More than half of Kenyans would immediately move to another country if they could, a survey by an international polling agency has found.
The proportion of Kenyans saying they would like to emigrate — 54 per cent — was the third highest among six sub-Saharan countries included in survey results released on Wednesday by the US-based Pew Research Centre.
But only 19 per cent of Kenyans interviewed a year ago by Pew researchers said they are actually planning to move to another country in the next five years.
Of those Kenyans saying they wish to leave the country, 55 per cent listed US as their preferred destination. That was the highest stated preference for US among respondents in the six countries polled.
Kenyans reaching the US would join an estimated 120,000 of their compatriots already there.
Another 180,000 Kenyans are living in Europe, according to United Nations data cited in the Pew survey.
Kenya is said to be the fourth-largest source of African immigrants to the US, following Nigeria (280,000), Ethiopia (220,000) and Ghana (160,000).
For the EU countries along with Norway and Switzerland, Kenya ranks seventh among African states’ emigrants. Nigeria is first with 390,000 expatriates in Europe, and Somalia ranks third with 300,000.
The Pew survey did not ask why Kenyans and other Africans want to leave their homelands.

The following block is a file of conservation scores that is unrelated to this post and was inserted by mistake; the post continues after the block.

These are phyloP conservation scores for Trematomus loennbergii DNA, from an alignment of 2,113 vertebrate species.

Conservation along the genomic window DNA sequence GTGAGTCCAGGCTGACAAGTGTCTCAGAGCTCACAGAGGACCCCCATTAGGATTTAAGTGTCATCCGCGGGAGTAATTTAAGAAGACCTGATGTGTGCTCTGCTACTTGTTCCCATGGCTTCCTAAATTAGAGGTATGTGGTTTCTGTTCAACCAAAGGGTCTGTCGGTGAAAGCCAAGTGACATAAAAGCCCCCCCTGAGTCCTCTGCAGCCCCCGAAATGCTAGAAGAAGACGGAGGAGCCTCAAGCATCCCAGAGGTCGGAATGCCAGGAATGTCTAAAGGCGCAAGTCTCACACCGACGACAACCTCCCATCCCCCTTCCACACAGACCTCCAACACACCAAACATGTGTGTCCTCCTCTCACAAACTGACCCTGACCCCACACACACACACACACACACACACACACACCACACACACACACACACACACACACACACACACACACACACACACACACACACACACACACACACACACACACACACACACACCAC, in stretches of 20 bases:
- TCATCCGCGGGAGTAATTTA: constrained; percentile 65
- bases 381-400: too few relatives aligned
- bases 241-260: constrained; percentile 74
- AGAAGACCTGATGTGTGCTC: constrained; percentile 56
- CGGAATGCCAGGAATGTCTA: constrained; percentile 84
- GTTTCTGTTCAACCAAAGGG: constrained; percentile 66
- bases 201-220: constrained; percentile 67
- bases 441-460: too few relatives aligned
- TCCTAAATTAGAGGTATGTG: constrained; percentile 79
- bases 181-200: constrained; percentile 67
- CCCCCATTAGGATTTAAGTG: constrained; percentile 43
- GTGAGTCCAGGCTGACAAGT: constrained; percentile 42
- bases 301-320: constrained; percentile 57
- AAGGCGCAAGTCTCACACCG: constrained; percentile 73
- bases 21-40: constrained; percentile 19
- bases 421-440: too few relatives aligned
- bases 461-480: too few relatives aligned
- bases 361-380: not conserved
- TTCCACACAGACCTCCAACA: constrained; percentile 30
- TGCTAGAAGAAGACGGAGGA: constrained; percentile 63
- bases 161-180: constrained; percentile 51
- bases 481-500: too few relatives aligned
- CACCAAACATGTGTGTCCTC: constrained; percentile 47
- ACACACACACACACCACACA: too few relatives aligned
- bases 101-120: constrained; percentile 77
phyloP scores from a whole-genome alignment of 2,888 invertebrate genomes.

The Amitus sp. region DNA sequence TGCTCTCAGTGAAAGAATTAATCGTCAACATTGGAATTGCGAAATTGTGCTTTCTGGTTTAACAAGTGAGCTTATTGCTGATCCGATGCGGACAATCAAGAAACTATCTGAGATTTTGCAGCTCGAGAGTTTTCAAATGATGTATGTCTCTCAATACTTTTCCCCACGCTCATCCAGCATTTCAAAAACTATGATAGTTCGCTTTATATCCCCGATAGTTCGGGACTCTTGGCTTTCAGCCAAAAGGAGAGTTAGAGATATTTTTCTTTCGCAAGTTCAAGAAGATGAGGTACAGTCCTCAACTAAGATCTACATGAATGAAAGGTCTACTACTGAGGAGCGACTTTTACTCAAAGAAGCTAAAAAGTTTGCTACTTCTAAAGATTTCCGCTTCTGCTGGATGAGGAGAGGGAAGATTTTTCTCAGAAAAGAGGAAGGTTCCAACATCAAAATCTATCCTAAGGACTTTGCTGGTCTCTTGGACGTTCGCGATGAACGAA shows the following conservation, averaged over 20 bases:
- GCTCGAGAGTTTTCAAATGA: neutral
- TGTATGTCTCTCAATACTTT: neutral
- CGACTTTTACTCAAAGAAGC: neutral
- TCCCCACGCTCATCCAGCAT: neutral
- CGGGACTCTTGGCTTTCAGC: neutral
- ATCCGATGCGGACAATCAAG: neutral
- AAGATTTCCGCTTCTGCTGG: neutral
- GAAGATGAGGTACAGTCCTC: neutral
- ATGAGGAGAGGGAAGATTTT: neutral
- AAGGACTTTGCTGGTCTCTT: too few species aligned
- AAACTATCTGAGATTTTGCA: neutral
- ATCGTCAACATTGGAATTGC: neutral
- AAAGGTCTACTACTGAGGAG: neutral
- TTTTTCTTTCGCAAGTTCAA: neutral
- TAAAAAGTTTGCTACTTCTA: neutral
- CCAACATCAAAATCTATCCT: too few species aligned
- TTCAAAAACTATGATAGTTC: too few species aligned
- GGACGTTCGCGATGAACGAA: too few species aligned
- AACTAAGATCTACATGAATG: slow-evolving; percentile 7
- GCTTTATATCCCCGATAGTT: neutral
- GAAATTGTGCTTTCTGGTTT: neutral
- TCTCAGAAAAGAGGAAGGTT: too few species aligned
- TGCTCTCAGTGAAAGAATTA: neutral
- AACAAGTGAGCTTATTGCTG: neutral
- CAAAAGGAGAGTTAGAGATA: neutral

Researchers note, however, that many African countries “continue to have high unemployment rates and relatively low wage rates.”
The job market appears unlikely to improve any time soon, researchers add, due to “high fertility levels that will mean even more people competing for jobs.”
“Political instability and conflict are other factors pushing sub-Saharan Africans to move,” the report states.
The Pew poll was conducted in Kenya in March 2017 as campaigning was beginning for the August presidential election.
Nigerians and Ghanaians are most eager to leave their homelands, the survey found, with about three-quarters of respondents in both those countries responding affirmatively to the question, “If at this moment, you had the means and opportunity to go to live in another country, would you go?”